Michigan’s Outdoor Recreation Future and Climate Change
Climate change is affecting our fish, wildlife, and our way of life
Nobody needs to tell Lake Michigan charter fishing boat Captain Denny Grinold that the climate is changing.
“Last year I had to cancel 59 trips due to windy days or bad weather,” says Grinold. “Comparing it to 20 or 30 thirty years ago, we’d have maybe had 15 trips canceled.”
The increased number of “blow days”—times where boats can’t travel safely due to high winds—isn’t just frustrating to anglers who’d hoped to land a King Salmon. It’s a financial hit to small business owners like Grinold who depend on sport fishing for their livelihood.
“The wind seems to pick up now in mid-August and doesn’t want to stop until late September, if we’re lucky,” says Grinold, who operates his 33-foot charter “Old Grin” out of Grand Haven. “We’re getting a lot more Northeast winds compared to just eastern winds and this shift in weather patterns has hurt a lot of charter guys.”
Indeed, a changing climate is bringing more frequent and violent storm events to the Great Lakes region—and more days when you can’t get on the water at all. This is just one example of how climate change is impacting outdoor recreation in Michigan included in Changing Seasons, a new report from Michigan United Conservation Clubs (MUCC), and the National Wildlife Federation Great Lakes Regional Center.
Michigan, like other upper Midwest states, has a rich history of outdoor recreation. Whether it is gathering with friends and family annually at deer camp, spending hours alone on a quiet trout stream in search of the right dry fly combination, or hiking a trail in the woods with binoculars looking for a songbird you’ve never seen. This tradition has helped the state establish one of the most robust outdoor recreation economies in the nation, with hunters and anglers contributing more than $11.2 billion annually to the state economy, according to a Michigan United Conservation Clubs economic report. Outdoor recreation as a whole generates $26.2 billion in consumer spending, according to the Michigan Office of Outdoor Recreation Industry.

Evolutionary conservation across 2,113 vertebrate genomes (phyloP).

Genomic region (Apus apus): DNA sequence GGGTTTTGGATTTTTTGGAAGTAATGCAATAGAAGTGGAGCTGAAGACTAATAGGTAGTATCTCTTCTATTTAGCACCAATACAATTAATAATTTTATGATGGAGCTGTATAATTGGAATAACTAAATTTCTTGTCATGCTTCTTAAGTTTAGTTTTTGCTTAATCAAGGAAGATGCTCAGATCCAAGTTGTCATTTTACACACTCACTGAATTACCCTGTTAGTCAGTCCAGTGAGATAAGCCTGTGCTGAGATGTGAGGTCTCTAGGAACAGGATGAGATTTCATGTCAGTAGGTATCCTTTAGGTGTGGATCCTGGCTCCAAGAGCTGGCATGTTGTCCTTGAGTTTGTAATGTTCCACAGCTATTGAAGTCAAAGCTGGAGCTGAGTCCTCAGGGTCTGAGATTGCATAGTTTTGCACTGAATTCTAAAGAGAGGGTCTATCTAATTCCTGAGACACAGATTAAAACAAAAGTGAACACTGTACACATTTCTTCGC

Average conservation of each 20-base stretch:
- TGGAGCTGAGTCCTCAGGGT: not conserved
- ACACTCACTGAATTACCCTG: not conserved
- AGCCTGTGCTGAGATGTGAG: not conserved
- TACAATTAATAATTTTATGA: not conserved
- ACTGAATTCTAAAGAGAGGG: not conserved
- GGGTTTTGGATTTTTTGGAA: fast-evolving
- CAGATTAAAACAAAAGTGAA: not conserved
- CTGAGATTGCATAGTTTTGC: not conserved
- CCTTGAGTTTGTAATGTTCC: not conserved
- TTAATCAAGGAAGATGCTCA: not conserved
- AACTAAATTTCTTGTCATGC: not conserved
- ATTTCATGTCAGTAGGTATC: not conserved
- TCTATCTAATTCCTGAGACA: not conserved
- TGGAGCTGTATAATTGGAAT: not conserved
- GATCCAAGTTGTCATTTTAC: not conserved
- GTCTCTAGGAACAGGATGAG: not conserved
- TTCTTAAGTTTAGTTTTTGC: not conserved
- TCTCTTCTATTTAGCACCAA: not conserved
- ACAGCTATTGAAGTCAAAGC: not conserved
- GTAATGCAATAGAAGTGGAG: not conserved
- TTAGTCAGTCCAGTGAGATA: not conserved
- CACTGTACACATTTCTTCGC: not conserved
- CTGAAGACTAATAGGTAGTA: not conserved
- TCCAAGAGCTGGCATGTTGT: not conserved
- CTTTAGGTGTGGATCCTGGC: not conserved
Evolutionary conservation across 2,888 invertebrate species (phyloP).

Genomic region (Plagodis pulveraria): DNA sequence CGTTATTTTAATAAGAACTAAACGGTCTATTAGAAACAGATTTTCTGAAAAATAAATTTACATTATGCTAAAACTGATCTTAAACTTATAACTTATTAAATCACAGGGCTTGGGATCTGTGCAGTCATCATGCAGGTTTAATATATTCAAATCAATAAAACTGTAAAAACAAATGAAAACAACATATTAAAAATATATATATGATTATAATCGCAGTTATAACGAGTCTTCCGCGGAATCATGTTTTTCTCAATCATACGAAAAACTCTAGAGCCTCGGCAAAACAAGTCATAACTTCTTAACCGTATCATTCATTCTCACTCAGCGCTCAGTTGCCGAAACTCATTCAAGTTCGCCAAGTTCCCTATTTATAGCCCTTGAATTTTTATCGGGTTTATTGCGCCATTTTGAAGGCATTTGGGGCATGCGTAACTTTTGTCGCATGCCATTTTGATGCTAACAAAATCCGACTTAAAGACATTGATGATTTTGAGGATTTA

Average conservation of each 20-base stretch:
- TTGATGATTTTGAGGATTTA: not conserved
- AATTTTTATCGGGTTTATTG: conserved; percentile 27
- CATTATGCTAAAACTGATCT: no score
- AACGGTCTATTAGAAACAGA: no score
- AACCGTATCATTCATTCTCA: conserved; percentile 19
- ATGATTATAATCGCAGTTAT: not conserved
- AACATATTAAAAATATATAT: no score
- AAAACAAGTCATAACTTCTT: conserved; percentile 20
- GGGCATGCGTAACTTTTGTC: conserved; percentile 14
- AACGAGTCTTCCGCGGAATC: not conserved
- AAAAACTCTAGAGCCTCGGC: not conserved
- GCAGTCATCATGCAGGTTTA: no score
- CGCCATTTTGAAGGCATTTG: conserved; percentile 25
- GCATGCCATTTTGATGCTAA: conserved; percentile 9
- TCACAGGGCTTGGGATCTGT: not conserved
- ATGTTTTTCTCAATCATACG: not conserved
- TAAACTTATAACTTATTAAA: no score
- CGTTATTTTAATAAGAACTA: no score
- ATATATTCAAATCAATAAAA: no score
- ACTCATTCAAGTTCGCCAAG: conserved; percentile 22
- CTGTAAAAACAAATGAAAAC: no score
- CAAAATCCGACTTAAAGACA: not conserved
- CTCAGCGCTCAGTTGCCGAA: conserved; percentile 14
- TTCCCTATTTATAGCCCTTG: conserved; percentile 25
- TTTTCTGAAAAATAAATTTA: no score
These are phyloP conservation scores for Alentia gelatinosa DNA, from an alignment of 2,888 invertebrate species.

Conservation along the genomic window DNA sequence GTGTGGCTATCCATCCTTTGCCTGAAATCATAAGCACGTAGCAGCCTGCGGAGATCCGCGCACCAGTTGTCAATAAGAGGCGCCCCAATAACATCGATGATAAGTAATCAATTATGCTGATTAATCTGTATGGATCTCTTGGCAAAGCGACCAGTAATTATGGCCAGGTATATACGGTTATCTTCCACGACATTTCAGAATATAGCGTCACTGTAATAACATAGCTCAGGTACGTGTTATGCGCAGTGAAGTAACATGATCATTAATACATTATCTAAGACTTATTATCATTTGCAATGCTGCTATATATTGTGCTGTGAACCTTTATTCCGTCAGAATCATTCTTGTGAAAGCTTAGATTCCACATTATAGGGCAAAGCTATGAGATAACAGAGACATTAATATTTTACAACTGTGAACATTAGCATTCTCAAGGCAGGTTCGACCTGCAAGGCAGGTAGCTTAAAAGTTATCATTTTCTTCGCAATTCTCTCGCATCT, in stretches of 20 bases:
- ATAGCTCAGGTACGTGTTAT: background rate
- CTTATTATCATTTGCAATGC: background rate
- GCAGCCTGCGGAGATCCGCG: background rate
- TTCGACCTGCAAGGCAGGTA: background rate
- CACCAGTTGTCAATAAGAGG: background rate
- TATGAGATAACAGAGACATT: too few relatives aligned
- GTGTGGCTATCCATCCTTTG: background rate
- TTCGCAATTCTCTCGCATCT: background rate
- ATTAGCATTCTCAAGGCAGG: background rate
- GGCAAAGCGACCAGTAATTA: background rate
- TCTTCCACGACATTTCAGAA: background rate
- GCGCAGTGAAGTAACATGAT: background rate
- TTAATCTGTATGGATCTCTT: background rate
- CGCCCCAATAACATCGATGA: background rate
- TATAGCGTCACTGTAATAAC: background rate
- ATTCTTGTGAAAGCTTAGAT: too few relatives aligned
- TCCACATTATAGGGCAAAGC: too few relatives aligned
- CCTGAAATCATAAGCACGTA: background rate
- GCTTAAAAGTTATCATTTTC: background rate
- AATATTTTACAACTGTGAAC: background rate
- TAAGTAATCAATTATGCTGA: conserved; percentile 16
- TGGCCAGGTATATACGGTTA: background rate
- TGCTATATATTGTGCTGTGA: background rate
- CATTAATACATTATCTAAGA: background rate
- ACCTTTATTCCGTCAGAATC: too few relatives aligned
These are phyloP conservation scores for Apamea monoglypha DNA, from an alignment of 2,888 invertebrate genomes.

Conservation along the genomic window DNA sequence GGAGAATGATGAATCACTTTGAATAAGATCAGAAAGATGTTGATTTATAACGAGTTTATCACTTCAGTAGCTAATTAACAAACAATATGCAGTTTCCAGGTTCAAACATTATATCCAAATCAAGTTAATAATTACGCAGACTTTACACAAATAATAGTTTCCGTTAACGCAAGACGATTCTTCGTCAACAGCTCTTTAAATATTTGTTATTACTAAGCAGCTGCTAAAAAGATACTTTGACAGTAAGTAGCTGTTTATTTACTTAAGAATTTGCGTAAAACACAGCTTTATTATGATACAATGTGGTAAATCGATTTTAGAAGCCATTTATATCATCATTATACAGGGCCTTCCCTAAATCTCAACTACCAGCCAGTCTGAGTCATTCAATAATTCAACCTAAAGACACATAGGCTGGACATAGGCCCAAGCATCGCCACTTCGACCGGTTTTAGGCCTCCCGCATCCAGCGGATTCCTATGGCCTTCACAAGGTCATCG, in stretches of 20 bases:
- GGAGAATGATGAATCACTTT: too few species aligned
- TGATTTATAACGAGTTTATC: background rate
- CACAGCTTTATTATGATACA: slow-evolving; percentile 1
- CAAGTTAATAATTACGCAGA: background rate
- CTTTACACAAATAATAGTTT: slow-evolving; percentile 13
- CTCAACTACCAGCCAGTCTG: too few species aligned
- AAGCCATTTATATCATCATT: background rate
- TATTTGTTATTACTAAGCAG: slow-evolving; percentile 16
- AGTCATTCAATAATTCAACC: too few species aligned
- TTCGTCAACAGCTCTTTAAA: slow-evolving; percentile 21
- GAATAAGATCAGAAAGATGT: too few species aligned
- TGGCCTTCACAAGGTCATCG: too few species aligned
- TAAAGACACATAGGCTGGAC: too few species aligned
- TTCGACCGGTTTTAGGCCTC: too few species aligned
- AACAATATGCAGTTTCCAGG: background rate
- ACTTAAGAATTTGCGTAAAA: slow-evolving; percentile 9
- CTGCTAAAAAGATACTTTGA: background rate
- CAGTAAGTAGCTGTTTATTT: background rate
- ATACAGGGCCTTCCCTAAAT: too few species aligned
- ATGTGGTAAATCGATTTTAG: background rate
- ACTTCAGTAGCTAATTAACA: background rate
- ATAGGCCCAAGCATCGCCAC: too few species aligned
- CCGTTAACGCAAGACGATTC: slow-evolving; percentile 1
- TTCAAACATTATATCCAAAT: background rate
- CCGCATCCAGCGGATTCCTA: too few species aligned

But as hunters, anglers, and outdoor enthusiasts are learning, climate change is already affecting fish and wildlife habitat, warming trout streams that require cold water for natural reproduction, and even altering waterfowl migration patterns.
Changing Seasons details the challenges ahead:
· New wildlife disease outbreaks—like Epizootic Hemorrhagic Disease (EHD) in deer—are becoming more common because warmer winter temperatures favor the biting insects that spread the virus.
· With shorter and less severe winters, weather-induced deer mortality is declining. This means a larger herd for hunters but more agricultural and forest damage, especially in certain areas of the Upper Peninsula.
· Woody species like trees and shrubs thrive amid increased atmospheric carbon dioxide, a major global warming gas. But this results in a decline in the ecological complexity of forest lands that helps diverse wildlife populations thrive.
· Pheasants, grouse and woodcock live in unique Michigan habitat that is being rapidly degraded and developed. Intense spring rain events are also flooding out upland bird nests while summer droughts reduce the insect populations the game birds feed on.
· Inland trout in Michigan—sometimes described as the “canary in the coal mine”—are an indicator species of the overall health of the ecosystem and the first impacted by changes in water temperatures. One culprit is dams.
Addressing these challenges will require wise investments both in habitat protection and natural infrastructure. But as America moves toward cleaner energy solutions, like wind or solar, care must be taken not to harm wildlife—through careful siting—or reduce access to public lands and waters.
As officials begin work on Gov. Whitmer’s Healthy Climate Plan the Michigan outdoors community can play an active role to ensure fish and wildlife are considered.
People who enjoy outdoor recreation span all political boundaries and socio-economic classes, creating a path to consensus on what has been a contentious issue for many years. Over the past year during the COVID-19 pandemic, millions of Americans have discovered or rediscovered the physical and mental health benefits of outdoor recreation as a socially-distant way to get out of the house. The fish and wildlife they enjoy—whether fishing, hunting, or simply watching—need climate mitigation solutions.
A coalition of conservation groups—including MUCC and the National Wildlife Federation Great Lakes Regional Center—are meeting to discuss the impacts of climate change in Michigan and what steps can be taken to mitigate its impacts on fish and wildlife. We are taking on this challenge to help fish and wildlife thrive, but to also ensure we pass along the state’s rich outdoors legacy to our kids, grandkids, and future generations.
That means protecting clean water, maintaining access to public lands, and making science-based decisions on wildlife and forestry management. We need new incentives and investments to address the ongoing effects of climate change. This should include investing in strategies for Great Lakes coastal resiliency that protects natural shorelines, provide incentives for on-the-ground conservation projects, and promote responsible low-carbon energy development like wind and solar while protecting wildlife on public land through careful siting.
Learn more in the Changing Seasons report and the National Wildlife Federations Great Lakes Congressional Agenda for 2021.